The tough, wipe-down upper material did a commendable job of shrugging off a significant number of splashes on wet trails before water penetrated the shoe.
Once they were saturated, they didn’t increase significantly in weight. A soaking-wet pair of EU43 MT500s weighed 1,160g, which was a real bonus, and were only fractionally heavier than a dry pair of EU43 Impact Pros that weigh 1,100g.
However, the open lace section and well-padded tongue were the weakest links. Water was able to quickly penetrate the shoes via the tongue, especially when compared to the rest of their construction.
It begged the question why couldn’t Endura have produced a model with a Velcro lace cover made from the same material as the rest of the shoe’s body – maybe at an additional cost – for people who want that increased splash protection? Especially given the disparity between how quickly water penetrated the shoes on their tongue and the rest of the upper.
All this talk of stiffness might have you convinced the MT500 has a wooden feel on the pedals, where bumps and what the bike is doing is over-damped by the shoe’s sole. Fortunately, the first descent with these on revealed that certainly isn’t the case.
It was still possible to feel what the bike was doing beneath me, but my feet felt as though they were doing less work on the pedals to stay in place. This was surely thanks to the sole’s stiffness that minimised ‘bananaing’ over the top of the pedals and could be helped by the metatarsal bump that’s claimed to activate a wearer’s forefoot and reduce toe clawing.
That said, I couldn’t consciously feel the metatarsal bump once I’d been wearing the shoes for longer than five minutes, but that isn’t to suggest it wasn’t doing its job.
They certainly gave a more planted feel on the pedals compared to more flexible shoes, a trait that translated to a calmness at the pedals with reassuring traction.
Arguably, the StickyFOOT Grip portion of the shoe isn’t as tacky as Five Ten’s Stealth S1 rubber, but the MT500s are still significantly grippier than any other flat-pedal shoes I’ve used in recent times.
Traction was impressive, where only the largest bumps or mis-timed unweighting of my feet caused the shoes to move over the pedal’s surface, and when they did the movement wasn’t significant or uncontrollable.
For most of the time, my feet remained planted, and the pedal’s pins could be felt digging into their soles well. The tread pattern helped improve grip, with the tightly spaced triangular shaping able to keep the pins in place to reduce the chances of my feet sliding over the pedal’s surface.
It was possible to reposition my feet on the pedals, but to get them to move required unweighting them, otherwise twisting was nigh-on impossible.
How does the Endura MT500 Burner Flat Shoe compare to Five Ten’s Impact Pro and Trailcross XT and GTX shoes?
The MT500 StickyFOOT Grip sole is slightly less tacky than Five Ten’s halo Stealth S1 rubber found on its Impact Pro shoes, but is grippier than the Stealth Phantom rubber used on the Trailcross XT and GTX shoes. If you’re after outright traction, the Impact Pros are still the shoes to beat.
However, shoe performance is multi-faceted, and simply having the stickiest sole isn’t always a guaranteed win. It’s the MT500s’ other traits that outshine their grip.
They’re less water absorbent and lighter than the Impact Pros, and arguably have a stiffer feel on the pedals, which means less effort is required to maintain sure-footedness.
This difference in feel, that is marked when both pairs of shoes are worn back-to-back, mitigates a significant portion of the outright traction conceded to Five Ten.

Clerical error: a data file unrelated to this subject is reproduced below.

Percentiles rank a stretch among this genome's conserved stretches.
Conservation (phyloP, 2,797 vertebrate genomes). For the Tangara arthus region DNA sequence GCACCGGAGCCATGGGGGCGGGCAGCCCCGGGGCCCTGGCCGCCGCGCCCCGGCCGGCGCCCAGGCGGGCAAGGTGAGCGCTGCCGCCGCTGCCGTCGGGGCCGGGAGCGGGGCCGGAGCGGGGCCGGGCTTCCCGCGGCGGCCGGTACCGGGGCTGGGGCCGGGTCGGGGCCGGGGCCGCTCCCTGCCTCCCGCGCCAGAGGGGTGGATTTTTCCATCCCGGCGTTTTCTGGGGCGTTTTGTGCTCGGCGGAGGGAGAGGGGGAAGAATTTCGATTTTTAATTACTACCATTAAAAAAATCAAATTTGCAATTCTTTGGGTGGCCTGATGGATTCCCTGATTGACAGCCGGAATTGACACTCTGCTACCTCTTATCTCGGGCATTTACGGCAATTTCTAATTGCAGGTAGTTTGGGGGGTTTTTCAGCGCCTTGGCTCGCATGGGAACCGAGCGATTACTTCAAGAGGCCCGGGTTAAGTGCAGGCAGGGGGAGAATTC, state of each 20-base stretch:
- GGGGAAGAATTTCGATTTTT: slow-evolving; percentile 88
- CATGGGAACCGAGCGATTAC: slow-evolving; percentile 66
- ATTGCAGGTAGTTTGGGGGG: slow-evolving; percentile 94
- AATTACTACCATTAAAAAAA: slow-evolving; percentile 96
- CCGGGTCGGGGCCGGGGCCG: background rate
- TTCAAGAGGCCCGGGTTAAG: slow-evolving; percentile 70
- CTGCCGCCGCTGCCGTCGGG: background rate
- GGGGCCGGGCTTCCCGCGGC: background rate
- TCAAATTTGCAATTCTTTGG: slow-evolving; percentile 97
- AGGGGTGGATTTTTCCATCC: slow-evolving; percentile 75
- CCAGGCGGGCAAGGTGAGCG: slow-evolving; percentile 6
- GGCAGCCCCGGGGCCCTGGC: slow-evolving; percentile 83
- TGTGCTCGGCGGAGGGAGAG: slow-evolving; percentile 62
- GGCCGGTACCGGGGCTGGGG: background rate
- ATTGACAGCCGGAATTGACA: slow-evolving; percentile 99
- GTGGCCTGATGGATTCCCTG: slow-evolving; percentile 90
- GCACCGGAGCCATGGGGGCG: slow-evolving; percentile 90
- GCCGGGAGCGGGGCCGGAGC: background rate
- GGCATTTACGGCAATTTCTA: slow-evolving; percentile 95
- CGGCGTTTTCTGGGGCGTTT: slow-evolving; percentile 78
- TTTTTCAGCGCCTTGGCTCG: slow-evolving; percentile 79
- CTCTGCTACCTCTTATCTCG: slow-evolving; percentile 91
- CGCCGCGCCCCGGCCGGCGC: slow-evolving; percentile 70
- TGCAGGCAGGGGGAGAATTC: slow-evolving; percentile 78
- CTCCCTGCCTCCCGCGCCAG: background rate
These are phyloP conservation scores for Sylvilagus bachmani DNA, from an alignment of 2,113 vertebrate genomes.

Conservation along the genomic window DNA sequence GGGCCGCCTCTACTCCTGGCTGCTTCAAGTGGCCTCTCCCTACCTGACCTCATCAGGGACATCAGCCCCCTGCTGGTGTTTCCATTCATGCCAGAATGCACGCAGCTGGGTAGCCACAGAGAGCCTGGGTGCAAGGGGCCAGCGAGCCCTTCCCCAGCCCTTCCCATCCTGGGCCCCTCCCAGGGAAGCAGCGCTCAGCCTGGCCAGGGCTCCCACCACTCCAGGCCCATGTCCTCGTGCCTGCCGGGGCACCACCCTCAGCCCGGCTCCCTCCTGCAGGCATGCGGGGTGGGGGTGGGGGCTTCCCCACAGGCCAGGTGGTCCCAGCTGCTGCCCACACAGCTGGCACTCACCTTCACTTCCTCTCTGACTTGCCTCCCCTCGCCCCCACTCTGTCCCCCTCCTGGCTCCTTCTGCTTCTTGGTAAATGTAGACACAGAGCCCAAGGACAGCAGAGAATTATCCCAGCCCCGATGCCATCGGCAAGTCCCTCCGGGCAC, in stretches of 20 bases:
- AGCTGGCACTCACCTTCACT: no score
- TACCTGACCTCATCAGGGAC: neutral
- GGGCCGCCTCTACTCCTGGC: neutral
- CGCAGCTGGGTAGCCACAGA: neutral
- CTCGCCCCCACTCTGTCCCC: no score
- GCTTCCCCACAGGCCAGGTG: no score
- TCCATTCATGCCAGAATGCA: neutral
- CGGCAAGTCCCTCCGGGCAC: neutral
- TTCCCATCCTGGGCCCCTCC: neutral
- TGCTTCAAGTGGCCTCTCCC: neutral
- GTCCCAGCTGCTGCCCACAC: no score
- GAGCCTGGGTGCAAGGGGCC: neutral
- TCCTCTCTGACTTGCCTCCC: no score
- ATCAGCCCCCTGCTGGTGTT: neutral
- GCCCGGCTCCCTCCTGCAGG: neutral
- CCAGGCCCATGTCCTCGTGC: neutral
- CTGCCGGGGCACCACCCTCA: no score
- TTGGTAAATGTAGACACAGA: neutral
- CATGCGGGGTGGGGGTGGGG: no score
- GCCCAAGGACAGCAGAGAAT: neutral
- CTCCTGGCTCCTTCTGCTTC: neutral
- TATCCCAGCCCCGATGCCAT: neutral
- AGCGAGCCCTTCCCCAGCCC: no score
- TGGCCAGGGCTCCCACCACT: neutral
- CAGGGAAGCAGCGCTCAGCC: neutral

They dry out at a similar speed to the lightweight Trailcross XTs. Placed by the fire or next to a warm radiator overnight, both the MT500 and Trailcross XT dried during my testing, but a pair of Impact Pros were still damp, wet even, the next day.
This is a significant plus for the MT500. People who live in wetter climates but don’t necessarily like the flexy, raw and less protected feel of the Trailcross XT, but want their shoes to dry quickly, will love the MT500s.
I couldn’t wear the same size MT500 shoes as I do with Five Tens. Arguably, then, they’re less spacious than the Impact Pro or Trailcross XT and GTX. The takeaway point here is to try before you buy.
Once I had found the correct size, the MT500 felt like a blend of the snug-fitting security of the Trailcross XT and the slightly larger, more padded Impact Pro.
I liked how the MT500 felt, but was aware that protection was limited compared to the Impact Pro, a feeling backed up by the shoe’s weight.
It’s impossible at this stage to talk about longevity, but so far the wear rate of the MT500s looks promising.
Endura MT500 Burner Flat Shoe bottom line
The MT500 flats have an intelligently thought-out design that includes features flat-pedal riders won’t be used to, such as metatarsal bumps and proprioception dots designed to improve performance.
Their lightweight, quick drying, and incredibly easy-to-care-for upper, combined with an impressively stiff sole that doesn’t dumb down feel but reduces fatigue, make these a compelling option in a domain dominated by Five Ten.
They would benefit from a lace cover to keep water out for longer, and if they had a slightly grippier sole I would struggle to fault them. Until those changes have been made, they’ll always play second fiddle to the Impact Pro’s immense grip. Arguably, that’s one of the best back-handed compliments a shoe can receive.
|Price||br_price, 5, 3, Price, EUR €149.99GBP £119.99USD $149.99|
|Weight||br_weight, 5, 6, Weight, 838g (EU42.5) – EU42.5, Array, g|
|What we tested||br_whatWeTested, 5, 8, What we tested, Endura MT500 Burner Flat Shoe, navy|
|Year||br_year, 5, 9, Year, 2022|
|Brand||br_brand, 5, 10, Brand, Endura|
|Shoe closure||br_shoeClosure, 11, 0, Shoe closure, Laces and velcro|
|Sole||br_sole, 11, 0, Sole, StickyFOOT Grip|
|Triathlon/TT-specific||br_triathlonTTShoe, 11, 0, Triathlon/TT-specific, no|
|Winter-specific||br_winterSpecific, 11, 0, Winter-specific, no|